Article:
In short order, I replaced the suspension with the help of my cousin, resolved my headaches and odor of exhaust by replacing everything from the cat back at the local Monroe. The front CV joints were also shot, I had Pro Automotive replace those. Everything else was working quite well overall, and it was an absolute tank in the winter.

You might notice the VT sticker on my VW, that reminds me WHY I bought the Chevy. I was buying a house with my fiancee, and a truck would be handy… Then I was dumped. On Valentines Day. By my fiancee. The day before we closed on our house. So originally, I bought it for utility. Then after everything went to crap in my life, I held onto it. I had happy memories of trucks, I wanted a truck, and turning a wrench has always been a healing practice for me. I would do a lot of healing with this truck.

Now between meeting my ex-wife, and getting dumped by my ex-fiancee, there were the VW and the Chevy in my driveway. I was headed into NJ with my girlfriend at the time when the engine started ticking LOUDLY and it didn’t seem to have the same level of power. I brought it home and started looking for a new engine. The two main options were Jasper or a GM crate. Jasper sells remanufactured (used) engines and there was a hit or miss opinion of them online. GM crate (brand new engine made by GM) cost more, but also had a very generous warranty. I reached out to a good friend who sold auto parts for a living, and he hooked me up.

Crate Chevy 350, with the old motor in the background.

The only thing that followed from the old motor was the distributor and intake manifold. I picked up all new accessories including exhaust headers. We also made a point to detail the engine bay…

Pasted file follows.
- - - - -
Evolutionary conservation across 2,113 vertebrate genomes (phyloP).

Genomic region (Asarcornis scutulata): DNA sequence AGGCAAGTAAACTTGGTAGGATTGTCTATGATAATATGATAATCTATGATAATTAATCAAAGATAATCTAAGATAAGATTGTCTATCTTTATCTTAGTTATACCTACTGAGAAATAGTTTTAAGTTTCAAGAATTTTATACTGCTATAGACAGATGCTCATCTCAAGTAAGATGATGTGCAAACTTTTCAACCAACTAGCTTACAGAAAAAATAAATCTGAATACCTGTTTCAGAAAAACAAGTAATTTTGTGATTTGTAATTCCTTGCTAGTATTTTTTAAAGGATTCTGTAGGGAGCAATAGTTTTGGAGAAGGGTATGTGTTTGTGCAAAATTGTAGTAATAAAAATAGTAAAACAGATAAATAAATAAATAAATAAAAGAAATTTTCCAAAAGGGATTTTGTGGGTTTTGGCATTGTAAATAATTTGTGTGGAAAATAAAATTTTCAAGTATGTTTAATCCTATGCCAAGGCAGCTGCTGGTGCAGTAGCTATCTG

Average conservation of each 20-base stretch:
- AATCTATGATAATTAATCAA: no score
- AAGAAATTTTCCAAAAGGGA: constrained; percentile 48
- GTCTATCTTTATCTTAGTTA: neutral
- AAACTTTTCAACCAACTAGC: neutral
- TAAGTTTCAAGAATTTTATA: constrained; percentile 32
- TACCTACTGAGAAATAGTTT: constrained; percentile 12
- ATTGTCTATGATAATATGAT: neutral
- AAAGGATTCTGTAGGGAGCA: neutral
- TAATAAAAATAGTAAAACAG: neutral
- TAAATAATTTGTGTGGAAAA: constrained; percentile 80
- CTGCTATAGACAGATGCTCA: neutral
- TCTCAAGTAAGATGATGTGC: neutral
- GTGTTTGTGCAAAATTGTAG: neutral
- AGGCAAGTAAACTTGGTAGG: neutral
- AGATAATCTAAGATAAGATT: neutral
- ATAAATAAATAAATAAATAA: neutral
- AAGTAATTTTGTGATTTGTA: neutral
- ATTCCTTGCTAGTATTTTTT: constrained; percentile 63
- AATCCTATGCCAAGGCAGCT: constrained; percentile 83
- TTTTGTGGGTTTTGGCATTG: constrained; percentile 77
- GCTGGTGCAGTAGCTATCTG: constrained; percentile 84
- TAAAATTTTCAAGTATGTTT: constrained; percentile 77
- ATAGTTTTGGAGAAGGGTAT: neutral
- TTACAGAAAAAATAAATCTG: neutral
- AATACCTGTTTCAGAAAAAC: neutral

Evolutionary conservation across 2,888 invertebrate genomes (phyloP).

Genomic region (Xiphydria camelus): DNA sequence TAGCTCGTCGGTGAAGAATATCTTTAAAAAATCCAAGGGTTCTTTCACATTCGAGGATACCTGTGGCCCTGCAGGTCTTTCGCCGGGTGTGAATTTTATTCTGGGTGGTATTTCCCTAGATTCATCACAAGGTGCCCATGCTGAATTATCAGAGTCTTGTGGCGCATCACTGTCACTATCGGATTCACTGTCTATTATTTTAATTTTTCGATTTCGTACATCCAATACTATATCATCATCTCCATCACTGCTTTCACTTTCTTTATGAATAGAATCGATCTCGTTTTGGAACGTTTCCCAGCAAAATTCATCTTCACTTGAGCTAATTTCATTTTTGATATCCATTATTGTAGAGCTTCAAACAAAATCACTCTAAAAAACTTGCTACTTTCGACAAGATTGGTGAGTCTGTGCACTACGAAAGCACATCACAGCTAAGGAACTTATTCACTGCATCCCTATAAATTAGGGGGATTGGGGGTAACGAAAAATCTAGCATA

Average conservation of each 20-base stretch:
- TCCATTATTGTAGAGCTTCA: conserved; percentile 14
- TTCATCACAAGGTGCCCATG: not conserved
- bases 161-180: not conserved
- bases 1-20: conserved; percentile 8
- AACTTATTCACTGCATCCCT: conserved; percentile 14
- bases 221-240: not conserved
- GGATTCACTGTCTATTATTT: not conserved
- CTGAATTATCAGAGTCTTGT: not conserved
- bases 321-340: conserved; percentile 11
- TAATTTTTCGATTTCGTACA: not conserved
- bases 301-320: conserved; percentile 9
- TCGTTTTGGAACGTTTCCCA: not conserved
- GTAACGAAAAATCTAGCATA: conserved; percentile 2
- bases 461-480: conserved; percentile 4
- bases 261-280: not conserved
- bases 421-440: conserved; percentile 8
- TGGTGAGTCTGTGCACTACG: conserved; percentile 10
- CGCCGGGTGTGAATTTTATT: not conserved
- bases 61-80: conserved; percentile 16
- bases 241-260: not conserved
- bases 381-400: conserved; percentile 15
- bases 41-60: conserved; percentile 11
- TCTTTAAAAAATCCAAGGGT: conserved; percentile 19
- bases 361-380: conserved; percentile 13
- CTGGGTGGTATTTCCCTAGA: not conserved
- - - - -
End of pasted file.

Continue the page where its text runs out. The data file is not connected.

Over the course of a few months, my cousin taught me how to swap an engine, detail a vehicle, strip the engine bay, paint and restore it… New fender wells, new bushings, all the bare metal media blasted and restored. It was absolutely beautiful. It also had its terrifying moments. While working on the truck, I was constantly raising and lowering it on the lift.

This lift

Anyhow, I’m under the truck, can’t recall what I was doing exactly, but I had just raised it back up. I hear a loud BANG behind me, the entire truck lurches upward in front, and I dive out of the way, probably cleared 10 feet. The high school baseball coach who judged me as lacking with my jumping ability would have been impressed. Turned out the passenger side rear pad on the two post lift had slipped off the rear leaf spring knuckle. The truck thankfully didn’t drop, and I was able to safely lower it and reposition the lift pads. Every day after? My shit goes up on jack stands. I’m not counting on a second chance.

Eventually everything got bolted down and it was ready to drive her home. I start her up, get down the steep driveway to the road, hit the gas, and it stalls. I start it again, ease onto the gas, and it stalls. Crap. My cousin (the greatest mechanical genius I’ve ever known) quickly figures out that the timing is off. We get it back into the garage, advance it until the engine is running smoothly (albeit quickly) and alas, it’s able to drive. Still, something is off here. So I do a little Google detective work and it turns out to set the timing on one of these, you need to disconnect the distributor from the computer, set the timing, then reconnect it. Previously we just set the timing, so the computer compensation would stall it out. Easy enough fix.

So on the outside, besides the custom wheels and tires, the truck looked like a beat up old Chevy. Under the hood? Absolutely pristine.

Oh yea, the turn signals were new, and I’d attached the headlights with molex connectors from computer power supplies. We worked our ass off on this truck. It ran great, looked great, I loved it.

Then I needed money.

VW wasn’t paid off yet. Goodbye truck. I miss that truck to this day. Wedding rings don’t buy themselves though…